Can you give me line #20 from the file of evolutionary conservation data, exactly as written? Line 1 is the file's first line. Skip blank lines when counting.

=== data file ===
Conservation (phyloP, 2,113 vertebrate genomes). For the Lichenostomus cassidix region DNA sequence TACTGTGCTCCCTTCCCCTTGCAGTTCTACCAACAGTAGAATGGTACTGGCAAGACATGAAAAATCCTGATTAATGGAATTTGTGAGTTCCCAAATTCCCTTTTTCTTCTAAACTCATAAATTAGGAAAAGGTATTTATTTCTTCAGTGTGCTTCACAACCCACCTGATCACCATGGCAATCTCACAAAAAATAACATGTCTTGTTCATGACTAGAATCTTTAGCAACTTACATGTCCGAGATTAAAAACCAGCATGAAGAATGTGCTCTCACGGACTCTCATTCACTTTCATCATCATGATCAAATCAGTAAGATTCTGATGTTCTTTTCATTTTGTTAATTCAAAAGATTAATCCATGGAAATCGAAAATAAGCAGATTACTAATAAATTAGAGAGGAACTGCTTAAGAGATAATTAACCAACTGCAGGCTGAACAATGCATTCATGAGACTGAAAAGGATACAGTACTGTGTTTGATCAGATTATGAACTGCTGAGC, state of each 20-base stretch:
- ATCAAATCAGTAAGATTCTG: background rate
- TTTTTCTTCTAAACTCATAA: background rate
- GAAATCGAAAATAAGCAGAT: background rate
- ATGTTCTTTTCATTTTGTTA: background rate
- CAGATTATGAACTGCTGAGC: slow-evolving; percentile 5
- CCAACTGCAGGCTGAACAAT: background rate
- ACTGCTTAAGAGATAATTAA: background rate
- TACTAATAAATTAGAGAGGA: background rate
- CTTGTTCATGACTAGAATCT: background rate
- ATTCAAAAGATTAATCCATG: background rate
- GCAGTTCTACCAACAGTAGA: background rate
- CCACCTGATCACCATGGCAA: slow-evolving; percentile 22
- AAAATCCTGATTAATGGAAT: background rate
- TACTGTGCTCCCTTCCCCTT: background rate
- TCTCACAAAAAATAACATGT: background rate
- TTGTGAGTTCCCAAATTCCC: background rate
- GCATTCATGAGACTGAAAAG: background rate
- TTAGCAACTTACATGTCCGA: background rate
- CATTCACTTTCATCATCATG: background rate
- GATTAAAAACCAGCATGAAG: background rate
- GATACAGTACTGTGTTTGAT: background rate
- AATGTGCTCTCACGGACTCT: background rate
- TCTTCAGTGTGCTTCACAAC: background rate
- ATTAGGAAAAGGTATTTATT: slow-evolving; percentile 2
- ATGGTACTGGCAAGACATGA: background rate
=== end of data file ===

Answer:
- CATTCACTTTCATCATCATG: background rate